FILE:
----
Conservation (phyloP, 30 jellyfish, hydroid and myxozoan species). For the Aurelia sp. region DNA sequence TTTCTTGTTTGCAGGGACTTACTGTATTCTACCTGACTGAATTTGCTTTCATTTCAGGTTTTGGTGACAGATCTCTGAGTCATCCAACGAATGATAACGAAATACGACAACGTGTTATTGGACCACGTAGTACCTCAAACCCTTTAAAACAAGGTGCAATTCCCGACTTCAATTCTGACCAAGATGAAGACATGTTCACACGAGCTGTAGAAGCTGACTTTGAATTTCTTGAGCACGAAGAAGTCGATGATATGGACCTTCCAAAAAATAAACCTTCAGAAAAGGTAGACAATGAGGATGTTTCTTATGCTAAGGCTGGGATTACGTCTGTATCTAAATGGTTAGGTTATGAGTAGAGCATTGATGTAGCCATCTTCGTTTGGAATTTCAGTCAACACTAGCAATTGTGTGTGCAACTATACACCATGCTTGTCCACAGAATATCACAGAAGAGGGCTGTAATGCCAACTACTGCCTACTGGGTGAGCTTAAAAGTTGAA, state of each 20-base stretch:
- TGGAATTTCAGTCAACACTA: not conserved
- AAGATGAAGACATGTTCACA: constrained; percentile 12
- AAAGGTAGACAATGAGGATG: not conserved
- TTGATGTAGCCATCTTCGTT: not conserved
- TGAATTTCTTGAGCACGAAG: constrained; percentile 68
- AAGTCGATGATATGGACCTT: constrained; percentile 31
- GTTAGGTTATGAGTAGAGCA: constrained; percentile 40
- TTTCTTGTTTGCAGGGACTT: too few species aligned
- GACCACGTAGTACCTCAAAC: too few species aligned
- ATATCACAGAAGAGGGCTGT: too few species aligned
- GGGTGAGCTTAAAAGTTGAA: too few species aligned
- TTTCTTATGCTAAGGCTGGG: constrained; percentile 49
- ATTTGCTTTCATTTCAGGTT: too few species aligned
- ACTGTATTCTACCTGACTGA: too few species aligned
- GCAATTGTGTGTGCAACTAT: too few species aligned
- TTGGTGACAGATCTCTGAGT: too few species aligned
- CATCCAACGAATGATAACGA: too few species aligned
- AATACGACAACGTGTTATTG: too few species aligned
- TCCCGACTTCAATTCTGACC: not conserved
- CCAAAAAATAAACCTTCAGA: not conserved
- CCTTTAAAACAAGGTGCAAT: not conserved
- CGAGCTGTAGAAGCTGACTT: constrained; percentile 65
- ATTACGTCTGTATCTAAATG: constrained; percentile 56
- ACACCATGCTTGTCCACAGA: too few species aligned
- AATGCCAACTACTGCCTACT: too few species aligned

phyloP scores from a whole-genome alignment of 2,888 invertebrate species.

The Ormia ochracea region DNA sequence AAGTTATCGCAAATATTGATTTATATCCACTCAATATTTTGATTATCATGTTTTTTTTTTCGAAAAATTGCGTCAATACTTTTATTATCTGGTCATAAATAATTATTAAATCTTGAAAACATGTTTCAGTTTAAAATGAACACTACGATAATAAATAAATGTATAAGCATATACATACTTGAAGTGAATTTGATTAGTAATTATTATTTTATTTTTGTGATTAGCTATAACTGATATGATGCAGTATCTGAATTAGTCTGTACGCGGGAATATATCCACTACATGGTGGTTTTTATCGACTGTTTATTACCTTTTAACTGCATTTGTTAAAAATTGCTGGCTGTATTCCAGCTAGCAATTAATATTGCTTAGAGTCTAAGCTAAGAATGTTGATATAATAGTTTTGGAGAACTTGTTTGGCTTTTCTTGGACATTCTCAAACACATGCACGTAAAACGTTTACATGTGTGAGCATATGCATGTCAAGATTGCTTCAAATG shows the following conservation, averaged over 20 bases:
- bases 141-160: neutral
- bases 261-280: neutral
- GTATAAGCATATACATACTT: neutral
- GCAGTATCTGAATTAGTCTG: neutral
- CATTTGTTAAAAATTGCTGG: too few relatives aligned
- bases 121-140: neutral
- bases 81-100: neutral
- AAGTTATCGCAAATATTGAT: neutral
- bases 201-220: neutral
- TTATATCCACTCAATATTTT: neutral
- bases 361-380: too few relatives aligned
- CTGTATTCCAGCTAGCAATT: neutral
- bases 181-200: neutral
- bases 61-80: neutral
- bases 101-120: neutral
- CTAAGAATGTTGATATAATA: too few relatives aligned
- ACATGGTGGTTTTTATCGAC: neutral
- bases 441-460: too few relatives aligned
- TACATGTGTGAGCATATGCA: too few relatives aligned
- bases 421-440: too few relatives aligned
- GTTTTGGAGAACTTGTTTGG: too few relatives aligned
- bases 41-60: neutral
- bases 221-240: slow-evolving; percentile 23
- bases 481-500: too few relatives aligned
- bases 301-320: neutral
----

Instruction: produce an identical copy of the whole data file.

Conservation (phyloP, 30 jellyfish, hydroid and myxozoan species). For the Aurelia sp. region DNA sequence TTTCTTGTTTGCAGGGACTTACTGTATTCTACCTGACTGAATTTGCTTTCATTTCAGGTTTTGGTGACAGATCTCTGAGTCATCCAACGAATGATAACGAAATACGACAACGTGTTATTGGACCACGTAGTACCTCAAACCCTTTAAAACAAGGTGCAATTCCCGACTTCAATTCTGACCAAGATGAAGACATGTTCACACGAGCTGTAGAAGCTGACTTTGAATTTCTTGAGCACGAAGAAGTCGATGATATGGACCTTCCAAAAAATAAACCTTCAGAAAAGGTAGACAATGAGGATGTTTCTTATGCTAAGGCTGGGATTACGTCTGTATCTAAATGGTTAGGTTATGAGTAGAGCATTGATGTAGCCATCTTCGTTTGGAATTTCAGTCAACACTAGCAATTGTGTGTGCAACTATACACCATGCTTGTCCACAGAATATCACAGAAGAGGGCTGTAATGCCAACTACTGCCTACTGGGTGAGCTTAAAAGTTGAA, state of each 20-base stretch:
- TGGAATTTCAGTCAACACTA: not conserved
- AAGATGAAGACATGTTCACA: constrained; percentile 12
- AAAGGTAGACAATGAGGATG: not conserved
- TTGATGTAGCCATCTTCGTT: not conserved
- TGAATTTCTTGAGCACGAAG: constrained; percentile 68
- AAGTCGATGATATGGACCTT: constrained; percentile 31
- GTTAGGTTATGAGTAGAGCA: constrained; percentile 40
- TTTCTTGTTTGCAGGGACTT: too few species aligned
- GACCACGTAGTACCTCAAAC: too few species aligned
- ATATCACAGAAGAGGGCTGT: too few species aligned
- GGGTGAGCTTAAAAGTTGAA: too few species aligned
- TTTCTTATGCTAAGGCTGGG: constrained; percentile 49
- ATTTGCTTTCATTTCAGGTT: too few species aligned
- ACTGTATTCTACCTGACTGA: too few species aligned
- GCAATTGTGTGTGCAACTAT: too few species aligned
- TTGGTGACAGATCTCTGAGT: too few species aligned
- CATCCAACGAATGATAACGA: too few species aligned
- AATACGACAACGTGTTATTG: too few species aligned
- TCCCGACTTCAATTCTGACC: not conserved
- CCAAAAAATAAACCTTCAGA: not conserved
- CCTTTAAAACAAGGTGCAAT: not conserved
- CGAGCTGTAGAAGCTGACTT: constrained; percentile 65
- ATTACGTCTGTATCTAAATG: constrained; percentile 56
- ACACCATGCTTGTCCACAGA: too few species aligned
- AATGCCAACTACTGCCTACT: too few species aligned

phyloP scores from a whole-genome alignment of 2,888 invertebrate species.

The Ormia ochracea region DNA sequence AAGTTATCGCAAATATTGATTTATATCCACTCAATATTTTGATTATCATGTTTTTTTTTTCGAAAAATTGCGTCAATACTTTTATTATCTGGTCATAAATAATTATTAAATCTTGAAAACATGTTTCAGTTTAAAATGAACACTACGATAATAAATAAATGTATAAGCATATACATACTTGAAGTGAATTTGATTAGTAATTATTATTTTATTTTTGTGATTAGCTATAACTGATATGATGCAGTATCTGAATTAGTCTGTACGCGGGAATATATCCACTACATGGTGGTTTTTATCGACTGTTTATTACCTTTTAACTGCATTTGTTAAAAATTGCTGGCTGTATTCCAGCTAGCAATTAATATTGCTTAGAGTCTAAGCTAAGAATGTTGATATAATAGTTTTGGAGAACTTGTTTGGCTTTTCTTGGACATTCTCAAACACATGCACGTAAAACGTTTACATGTGTGAGCATATGCATGTCAAGATTGCTTCAAATG shows the following conservation, averaged over 20 bases:
- bases 141-160: neutral
- bases 261-280: neutral
- GTATAAGCATATACATACTT: neutral
- GCAGTATCTGAATTAGTCTG: neutral
- CATTTGTTAAAAATTGCTGG: too few relatives aligned
- bases 121-140: neutral
- bases 81-100: neutral
- AAGTTATCGCAAATATTGAT: neutral
- bases 201-220: neutral
- TTATATCCACTCAATATTTT: neutral
- bases 361-380: too few relatives aligned
- CTGTATTCCAGCTAGCAATT: neutral
- bases 181-200: neutral
- bases 61-80: neutral
- bases 101-120: neutral
- CTAAGAATGTTGATATAATA: too few relatives aligned
- ACATGGTGGTTTTTATCGAC: neutral
- bases 441-460: too few relatives aligned
- TACATGTGTGAGCATATGCA: too few relatives aligned
- bases 421-440: too few relatives aligned
- GTTTTGGAGAACTTGTTTGG: too few relatives aligned
- bases 41-60: neutral
- bases 221-240: slow-evolving; percentile 23
- bases 481-500: too few relatives aligned
- bases 301-320: neutral